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Interpreting American Small Talk

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Interpreting American Small Talk

I believe that every international student will experience different kinds of culture shock as soon as he sets foot on the soil of the United States. One problem is interpreting American small talk. As I come from an Oriental country, China, I often find it confusing.

When I first came to the United States. I was amazed to hear and felt that it was a task for me to use the words, "Thank you!" or "Thanks a lot!" In the grocery store, the clerks would say these words to me after I finished paying for what I had bought. At the loan desk of a library, the librarians would say them to me, as soon as they passed me the books. On these occasions, I sometimes would be a little embarrassed, for I did not know that people used these words more to show their politeness than really to thank you. Even when I understood these words, I still felt uncomfortable when I tried to use them. When I was ready to get off a bus, I would say to the driver,"Thank you!" Whenever I uttered these words, I would have such an uncomfortable feeling. In China, we do not use these words very often. We usually give a smile to the people who have offered us some favor. Normally we say, "Thank you!" only when we really and sincerely appreciate the people who help us a lot. Otherwise, a smile is enough.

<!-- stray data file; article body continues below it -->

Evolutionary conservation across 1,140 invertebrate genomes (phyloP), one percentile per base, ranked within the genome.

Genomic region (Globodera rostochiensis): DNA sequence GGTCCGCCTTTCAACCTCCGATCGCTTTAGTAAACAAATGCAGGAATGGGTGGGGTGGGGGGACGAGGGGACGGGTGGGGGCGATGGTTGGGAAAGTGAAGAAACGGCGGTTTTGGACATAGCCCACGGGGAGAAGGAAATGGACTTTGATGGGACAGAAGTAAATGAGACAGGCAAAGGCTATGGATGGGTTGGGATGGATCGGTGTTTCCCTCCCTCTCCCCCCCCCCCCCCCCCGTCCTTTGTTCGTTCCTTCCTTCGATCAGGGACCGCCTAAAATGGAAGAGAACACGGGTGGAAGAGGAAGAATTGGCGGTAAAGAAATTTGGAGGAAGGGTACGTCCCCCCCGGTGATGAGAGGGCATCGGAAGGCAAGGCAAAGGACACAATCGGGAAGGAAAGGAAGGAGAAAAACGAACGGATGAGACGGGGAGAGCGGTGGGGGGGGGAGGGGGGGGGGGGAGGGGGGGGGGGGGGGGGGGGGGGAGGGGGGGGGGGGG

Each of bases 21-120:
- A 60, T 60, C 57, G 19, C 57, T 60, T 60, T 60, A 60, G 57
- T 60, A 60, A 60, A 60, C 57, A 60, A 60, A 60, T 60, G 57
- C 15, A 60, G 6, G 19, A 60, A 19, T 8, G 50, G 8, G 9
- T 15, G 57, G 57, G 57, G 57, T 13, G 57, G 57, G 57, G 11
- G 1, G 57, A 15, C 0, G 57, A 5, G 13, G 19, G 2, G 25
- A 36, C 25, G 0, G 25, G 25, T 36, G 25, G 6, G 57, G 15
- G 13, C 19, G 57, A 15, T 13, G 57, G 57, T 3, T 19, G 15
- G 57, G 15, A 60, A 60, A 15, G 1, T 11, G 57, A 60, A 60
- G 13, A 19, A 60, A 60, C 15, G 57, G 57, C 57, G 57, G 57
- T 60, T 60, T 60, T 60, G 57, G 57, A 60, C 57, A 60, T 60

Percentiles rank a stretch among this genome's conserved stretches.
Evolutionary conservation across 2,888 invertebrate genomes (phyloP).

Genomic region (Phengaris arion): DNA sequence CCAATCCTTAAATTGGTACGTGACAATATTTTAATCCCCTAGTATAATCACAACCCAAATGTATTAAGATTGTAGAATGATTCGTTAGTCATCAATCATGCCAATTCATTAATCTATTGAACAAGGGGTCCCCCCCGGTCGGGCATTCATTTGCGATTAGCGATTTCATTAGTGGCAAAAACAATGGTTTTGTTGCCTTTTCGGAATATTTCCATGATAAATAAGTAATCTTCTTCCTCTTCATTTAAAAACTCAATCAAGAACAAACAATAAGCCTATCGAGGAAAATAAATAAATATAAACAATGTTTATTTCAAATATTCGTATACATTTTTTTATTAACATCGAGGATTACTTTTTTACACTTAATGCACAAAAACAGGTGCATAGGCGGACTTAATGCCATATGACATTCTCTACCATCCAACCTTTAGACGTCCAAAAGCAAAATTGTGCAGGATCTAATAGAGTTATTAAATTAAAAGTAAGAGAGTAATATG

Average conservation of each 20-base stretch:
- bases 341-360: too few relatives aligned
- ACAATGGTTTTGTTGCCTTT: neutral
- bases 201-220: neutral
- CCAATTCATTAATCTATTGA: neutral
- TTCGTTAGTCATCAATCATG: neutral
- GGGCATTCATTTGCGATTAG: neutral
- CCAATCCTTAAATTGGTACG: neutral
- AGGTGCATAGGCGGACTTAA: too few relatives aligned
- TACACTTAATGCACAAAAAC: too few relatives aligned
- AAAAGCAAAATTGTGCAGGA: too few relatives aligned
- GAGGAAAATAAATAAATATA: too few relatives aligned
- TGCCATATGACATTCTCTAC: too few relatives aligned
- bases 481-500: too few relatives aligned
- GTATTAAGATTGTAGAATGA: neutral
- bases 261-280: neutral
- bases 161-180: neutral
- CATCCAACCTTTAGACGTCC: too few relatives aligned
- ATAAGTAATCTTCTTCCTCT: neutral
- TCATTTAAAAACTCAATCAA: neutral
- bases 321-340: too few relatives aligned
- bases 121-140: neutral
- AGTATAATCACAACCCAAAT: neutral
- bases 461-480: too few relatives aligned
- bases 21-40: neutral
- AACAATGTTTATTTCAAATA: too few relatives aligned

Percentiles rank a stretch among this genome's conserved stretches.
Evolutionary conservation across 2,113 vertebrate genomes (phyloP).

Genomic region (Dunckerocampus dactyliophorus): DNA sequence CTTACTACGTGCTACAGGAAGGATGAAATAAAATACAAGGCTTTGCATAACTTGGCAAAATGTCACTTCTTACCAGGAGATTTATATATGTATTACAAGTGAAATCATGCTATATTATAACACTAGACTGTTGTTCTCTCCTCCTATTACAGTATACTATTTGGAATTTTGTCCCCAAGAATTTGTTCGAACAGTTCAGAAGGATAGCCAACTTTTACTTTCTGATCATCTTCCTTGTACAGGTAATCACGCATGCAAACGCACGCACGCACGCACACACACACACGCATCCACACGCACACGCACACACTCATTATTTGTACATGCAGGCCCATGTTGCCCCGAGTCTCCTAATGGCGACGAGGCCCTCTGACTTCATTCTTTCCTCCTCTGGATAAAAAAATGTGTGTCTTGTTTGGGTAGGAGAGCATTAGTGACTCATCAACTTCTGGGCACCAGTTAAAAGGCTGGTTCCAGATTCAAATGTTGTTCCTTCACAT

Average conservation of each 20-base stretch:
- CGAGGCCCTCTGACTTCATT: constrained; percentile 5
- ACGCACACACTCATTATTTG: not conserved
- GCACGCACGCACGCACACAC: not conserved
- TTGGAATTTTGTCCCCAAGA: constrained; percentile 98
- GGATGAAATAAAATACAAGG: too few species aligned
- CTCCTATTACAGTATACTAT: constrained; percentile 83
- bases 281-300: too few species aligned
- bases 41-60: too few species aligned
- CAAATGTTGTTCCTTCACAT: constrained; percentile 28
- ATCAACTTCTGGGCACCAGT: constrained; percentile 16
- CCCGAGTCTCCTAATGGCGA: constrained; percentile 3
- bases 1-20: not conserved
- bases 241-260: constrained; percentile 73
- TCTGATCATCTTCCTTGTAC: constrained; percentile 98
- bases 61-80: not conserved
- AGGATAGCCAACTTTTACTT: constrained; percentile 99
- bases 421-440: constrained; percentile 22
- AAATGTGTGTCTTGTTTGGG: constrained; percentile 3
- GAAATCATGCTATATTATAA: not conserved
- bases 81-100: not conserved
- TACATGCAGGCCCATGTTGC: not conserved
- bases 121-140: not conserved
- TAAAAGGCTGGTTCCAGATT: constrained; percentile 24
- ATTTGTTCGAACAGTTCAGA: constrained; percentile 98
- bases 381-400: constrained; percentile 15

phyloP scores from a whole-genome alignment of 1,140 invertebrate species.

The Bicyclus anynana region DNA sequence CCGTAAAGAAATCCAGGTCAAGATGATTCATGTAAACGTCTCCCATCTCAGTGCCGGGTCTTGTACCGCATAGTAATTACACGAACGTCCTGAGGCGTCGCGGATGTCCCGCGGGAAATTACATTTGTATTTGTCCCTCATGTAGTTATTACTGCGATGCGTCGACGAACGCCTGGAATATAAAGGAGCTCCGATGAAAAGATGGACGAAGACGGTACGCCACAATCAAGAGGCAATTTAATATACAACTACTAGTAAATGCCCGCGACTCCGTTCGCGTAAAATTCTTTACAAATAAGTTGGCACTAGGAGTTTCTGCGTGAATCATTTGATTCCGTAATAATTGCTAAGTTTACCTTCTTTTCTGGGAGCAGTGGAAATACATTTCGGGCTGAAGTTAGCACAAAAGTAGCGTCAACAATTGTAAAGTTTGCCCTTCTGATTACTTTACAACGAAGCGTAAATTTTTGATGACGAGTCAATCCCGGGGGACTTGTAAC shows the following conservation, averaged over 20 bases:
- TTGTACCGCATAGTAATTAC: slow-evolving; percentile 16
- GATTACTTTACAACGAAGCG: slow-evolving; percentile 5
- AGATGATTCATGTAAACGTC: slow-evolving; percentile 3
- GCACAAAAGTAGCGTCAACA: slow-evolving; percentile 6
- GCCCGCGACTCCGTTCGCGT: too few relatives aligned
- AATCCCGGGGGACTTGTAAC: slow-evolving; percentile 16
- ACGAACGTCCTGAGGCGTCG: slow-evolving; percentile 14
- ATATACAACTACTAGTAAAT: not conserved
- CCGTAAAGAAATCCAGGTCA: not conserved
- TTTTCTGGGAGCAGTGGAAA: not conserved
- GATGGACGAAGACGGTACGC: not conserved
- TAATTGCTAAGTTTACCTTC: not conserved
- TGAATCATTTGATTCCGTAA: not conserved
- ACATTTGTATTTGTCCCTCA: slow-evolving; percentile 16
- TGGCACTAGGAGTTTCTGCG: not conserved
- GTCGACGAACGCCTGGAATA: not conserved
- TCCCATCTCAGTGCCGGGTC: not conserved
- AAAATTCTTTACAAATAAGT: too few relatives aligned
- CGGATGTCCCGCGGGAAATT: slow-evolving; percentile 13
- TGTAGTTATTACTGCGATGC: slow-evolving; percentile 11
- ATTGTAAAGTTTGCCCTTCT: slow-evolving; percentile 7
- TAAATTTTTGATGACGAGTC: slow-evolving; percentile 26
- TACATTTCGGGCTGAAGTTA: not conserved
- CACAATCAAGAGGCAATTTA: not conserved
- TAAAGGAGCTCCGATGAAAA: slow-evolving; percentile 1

In the first few weeks after I arrived here, I could not fully get the meaning of "How are you?" and "I am fine." These words may be the most frequently used words by Americans as a conversational greeting. When you run into an acquaintance somewhere, he would greet you by saying, "How are you?" In response you would say, "I am fine." But actually you might not be fine. You probably wanted to say something else from the heart. Even if you were possibly afflicted with some illness, or you were going to die, you still said, "I am fine." You would not tell people about your sadness or your trouble. Why? I guess that people do not want to know about you. These are just greeting words. In this way, these are quite similar to our greeting words in China. In the morning, on the street or in the hallway, we say, "Have you had breakfast?
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